This divergence comes from the sequential revisions to potential GDP. Mechanically, the recommended policy rate increases as the output gap diminishes. With time and more current data, a more accurate picture of the recession and how it had affected potential GDP emerged. Notice that the 2007 and 2010 estimates of the output gap are so large and negative that the benchmark Taylor rule suggests the policy rate should be negative for most of the period since 2008. Based on the 2007 estimates of potential GDP and the value of actual GDP today, the Taylor rule would recommend a policy rate of –8.7%. This striking number underscores the importance of the revisions to potential GDP.
From output gap to unemployment gap with Okun’s law
A popular alternative for assessing slack in the economy is to use the unemployment gap, the gap between the unemployment rate and its natural rate. This alternative gap measure offers two main advantages for policymakers. First, unemployment data are available monthly as opposed to quarterly for GDP data. Second, unemployment numbers offer a more direct discussion of the one of the Fed’s explicit mandates, full employment. It is natural to ask then whether the unemployment gap provides a cleaner measure of economic slack than the output gap and to determine how these measures are related.
Okun’s law is a popular rule of thumb that relates changes in the unemployment rate to GDP growth at an approximate two-to-one ratio. However, underlying this empirical regularity are important economic mechanisms that justify the result and illuminate the link between the output and unemployment gaps. For example, when businesses face declining demand, they reduce production using a blend of fewer hours per worker, reduced staffing levels, decreased capital utilization levels, and changes in technology. Historically, Okun’s law has been a remarkably stable relationship, but the Great Recession has muddied the waters, as discussed in Daly, et al. (2014).
Using Okun’s law, the Taylor rule can easily be rewritten to incorporate an unemployment gap in place of the output gap:
Policy rate = 1.25 + (1.5 × Inflation) – (2 × Unemployment gap).
The unemployment gap is measured as the percentage point difference between the unemployment rate and the non-accelerating inflation rate of unemployment, or NAIRU. The NAIRU, just like potential GDP, is not directly measurable. However, the CBO regularly releases estimates of its value. These estimates are closely linked to those of potential GDP and include several adjustment factors, for example, based on the potential size of the labor force or potential labor force productivity. The version of the Taylor rule that uses the unemployment gap is discussed in Rudebusch (2010).
Two Taylor rules
Sources: BEA, CBO, BLS, and authors’ calculations.
Before 2008, the policy rates recommended by the output and unemployment gap versions of the benchmark Taylor rule remained within a few fractions of a percentage point of each other and reasonably close to what the federal funds rate turned out to be, as illustrated in Figure 3. Note that we use the most up-to-date measures of potential GDP and the NAIRU to abstract from the variation induced by revisions and focus exclusively on the different signals provided by each gap measure.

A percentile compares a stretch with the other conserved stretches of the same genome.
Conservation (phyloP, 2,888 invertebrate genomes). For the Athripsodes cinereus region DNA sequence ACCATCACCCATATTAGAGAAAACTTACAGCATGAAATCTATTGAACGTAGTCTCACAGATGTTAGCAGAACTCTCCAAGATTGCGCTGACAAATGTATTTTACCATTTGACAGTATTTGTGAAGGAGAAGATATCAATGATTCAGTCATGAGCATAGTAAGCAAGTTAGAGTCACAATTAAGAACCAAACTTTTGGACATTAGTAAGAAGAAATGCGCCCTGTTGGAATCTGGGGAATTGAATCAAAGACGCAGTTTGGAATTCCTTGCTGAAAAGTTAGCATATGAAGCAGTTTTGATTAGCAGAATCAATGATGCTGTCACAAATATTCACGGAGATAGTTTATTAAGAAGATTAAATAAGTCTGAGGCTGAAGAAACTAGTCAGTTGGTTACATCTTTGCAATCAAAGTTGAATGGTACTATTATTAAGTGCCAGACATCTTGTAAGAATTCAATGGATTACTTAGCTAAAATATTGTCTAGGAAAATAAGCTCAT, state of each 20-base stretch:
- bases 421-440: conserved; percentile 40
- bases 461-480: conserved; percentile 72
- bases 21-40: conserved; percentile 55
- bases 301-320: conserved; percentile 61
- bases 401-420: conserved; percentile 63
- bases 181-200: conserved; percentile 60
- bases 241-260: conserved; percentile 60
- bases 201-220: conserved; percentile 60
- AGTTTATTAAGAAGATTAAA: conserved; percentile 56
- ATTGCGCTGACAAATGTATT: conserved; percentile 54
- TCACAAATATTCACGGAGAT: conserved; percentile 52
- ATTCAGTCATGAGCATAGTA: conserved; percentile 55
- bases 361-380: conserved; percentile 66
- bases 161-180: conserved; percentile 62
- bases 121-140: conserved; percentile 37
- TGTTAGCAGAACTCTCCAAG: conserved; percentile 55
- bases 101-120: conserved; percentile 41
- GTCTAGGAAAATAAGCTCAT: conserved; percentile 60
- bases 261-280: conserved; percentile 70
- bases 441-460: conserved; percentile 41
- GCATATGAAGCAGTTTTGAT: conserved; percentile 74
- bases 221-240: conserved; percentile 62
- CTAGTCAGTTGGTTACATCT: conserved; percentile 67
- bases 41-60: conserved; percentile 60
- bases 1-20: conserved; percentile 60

Policy recommendations diverged considerably once the Great Recession was under way. If we ignore the zero lower bound on nominal interest rates, the unemployment gap version of the Taylor rule called for policy to be set about 3 percentage points lower than the output gap version would have suggested throughout 2010. The differences between the two narrowed over the next few years, and by 2012 they appeared to be as close as in the past.
Recently, however, the unemployment rate has been gradually improving, whereas economic performance, as measured by real GDP growth, has remained lackluster. As a result the difference in the suggested policy rates has flipped: the unemployment gap version of the Taylor rule now calls for policy to be about 2 percentage points higher than the output gap version. Once again, it appears that Okun’s law and the margins firms use to adjust to the new economic environment have temporarily diverged from normal. Conflicting signals from labor markets may shed some light on this recent divergence, an issue that will be explored in the second part of this series (Bosler, Daly, and Nechio 2014).
Determining whether the economy is overheating or underperforming is critical for monetary policy. Policymakers cannot simply rely on one indicator to make this judgment. This Letter has shown that in times of economic turmoil it is especially difficult to get a clear read on the economy’s potential, and different indicators can generate conflicting signals. Our analysis highlights the difficulties of using the Taylor rule as a practical guide to implementing monetary policy in real time.
Early Elias and Helen Irvin are research associates in the Economic Research Department of the Federal Reserve Bank of San Francisco.
Òscar Jordà is a senior research advisor in the Economic Research Department of the Federal Reserve Bank of San Francisco.
Bernanke, Ben. 2007. “Semiannual Monetary Policy Report to the Congress.” July 18.
Bosler, Canyon, Mary C. Daly, and Fernanda Nechio. 2014. “Mixed Signals: Labor Markets and Monetary Policy.” FRBSF Economic Letter 2014-36 (forthcoming, December 1).
Coibion, Olivier, and Yuriy Gorodnichenko. 2012. “Why Are Target Interest Rate Changes So Persistent?” American Economic Journal: Macroeconomics 4(4), pp. 126–162.
Daly, Mary, John Fernald, Òscar Jordà, and Fernanda Nechio. 2014. “Interpreting Deviations from Okun’s Law.” FRBSF Economic Letter 2014-12 (April 21).
Leduc, Sylvain, and Glenn D. Rudebusch. 2014. “Does Slower Growth Imply Lower Interest Rates?” FRBSF Economic Letter 2014-33 (November 10).